We catch up with French photographer Melanie-Jane Frey who, after spending more than 25 years as a photojournalist, has now switched disciplines and become a fine art photographer. [All Images open in a lightbox]
French photographer Melanie-Jane Frey has spent more than 25 years working as a photojournalist, with a focus on political reporting. After learning the ropes at Magnum Photos, Melanie-Jane embarked on a journey to tell stories that would enhance our understanding of war, social issues and politics. She now devotes much of her time to her artistic work, opening her own studio – Studio Ambrotype & co. – in 2017, using historical photographic techniques to produce contemporary images.
Digital asset management software provider FotoWare has accompanied Melanie-Jane throughout her journey, offering a reliable tool to best service her clients. She chose the company’s FotoStation product initially because it was the most professional software available, and it also happened to be the one used by picture editors in the magazines and agencies she worked with at that time.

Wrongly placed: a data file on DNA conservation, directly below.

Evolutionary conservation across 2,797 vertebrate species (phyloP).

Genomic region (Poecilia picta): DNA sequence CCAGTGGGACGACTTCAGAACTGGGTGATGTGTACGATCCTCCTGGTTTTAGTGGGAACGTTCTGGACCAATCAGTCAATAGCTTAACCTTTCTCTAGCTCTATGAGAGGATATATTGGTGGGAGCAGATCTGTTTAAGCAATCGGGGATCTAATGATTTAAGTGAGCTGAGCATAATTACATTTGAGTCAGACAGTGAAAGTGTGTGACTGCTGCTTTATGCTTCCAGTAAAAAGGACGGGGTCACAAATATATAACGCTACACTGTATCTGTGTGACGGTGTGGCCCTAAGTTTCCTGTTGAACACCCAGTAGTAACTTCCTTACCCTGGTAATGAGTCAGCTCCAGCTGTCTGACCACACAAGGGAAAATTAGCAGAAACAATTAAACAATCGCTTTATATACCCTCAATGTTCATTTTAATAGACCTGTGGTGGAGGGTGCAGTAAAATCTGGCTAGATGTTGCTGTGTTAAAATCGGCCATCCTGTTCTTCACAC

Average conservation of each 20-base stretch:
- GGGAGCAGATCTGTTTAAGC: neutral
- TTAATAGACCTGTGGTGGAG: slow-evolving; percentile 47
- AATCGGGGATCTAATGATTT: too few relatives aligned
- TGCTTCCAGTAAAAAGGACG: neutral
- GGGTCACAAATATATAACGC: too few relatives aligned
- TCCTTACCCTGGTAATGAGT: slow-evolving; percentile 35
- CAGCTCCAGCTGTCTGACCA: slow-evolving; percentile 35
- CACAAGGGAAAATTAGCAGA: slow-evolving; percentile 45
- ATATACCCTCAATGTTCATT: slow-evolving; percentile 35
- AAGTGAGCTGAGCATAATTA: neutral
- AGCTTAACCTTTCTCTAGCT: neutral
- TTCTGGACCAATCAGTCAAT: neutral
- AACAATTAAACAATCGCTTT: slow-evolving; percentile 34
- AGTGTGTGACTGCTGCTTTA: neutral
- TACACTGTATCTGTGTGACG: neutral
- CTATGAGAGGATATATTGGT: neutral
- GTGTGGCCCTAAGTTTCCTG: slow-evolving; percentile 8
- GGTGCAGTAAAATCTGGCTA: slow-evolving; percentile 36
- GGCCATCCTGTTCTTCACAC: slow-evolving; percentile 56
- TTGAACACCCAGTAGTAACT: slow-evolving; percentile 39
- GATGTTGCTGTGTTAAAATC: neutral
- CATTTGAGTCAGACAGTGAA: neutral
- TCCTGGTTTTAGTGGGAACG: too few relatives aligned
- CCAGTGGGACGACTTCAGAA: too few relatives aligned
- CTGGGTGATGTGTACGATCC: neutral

As part of FotoWare’s 25th anniversary, Melanie-Jane talks about her journey and experiences of working as a photojournalist over the years.
What makes a photograph desirable to customers at photo desks or similar roles and have these trends changed over the past 25 years?
I believe there are two different approaches here. The first is where you follow your creative intuition and sell your unique viewpoint, and a client will commission you for your specific style and vision, while the other alternative is to put your client’s vision into the picture.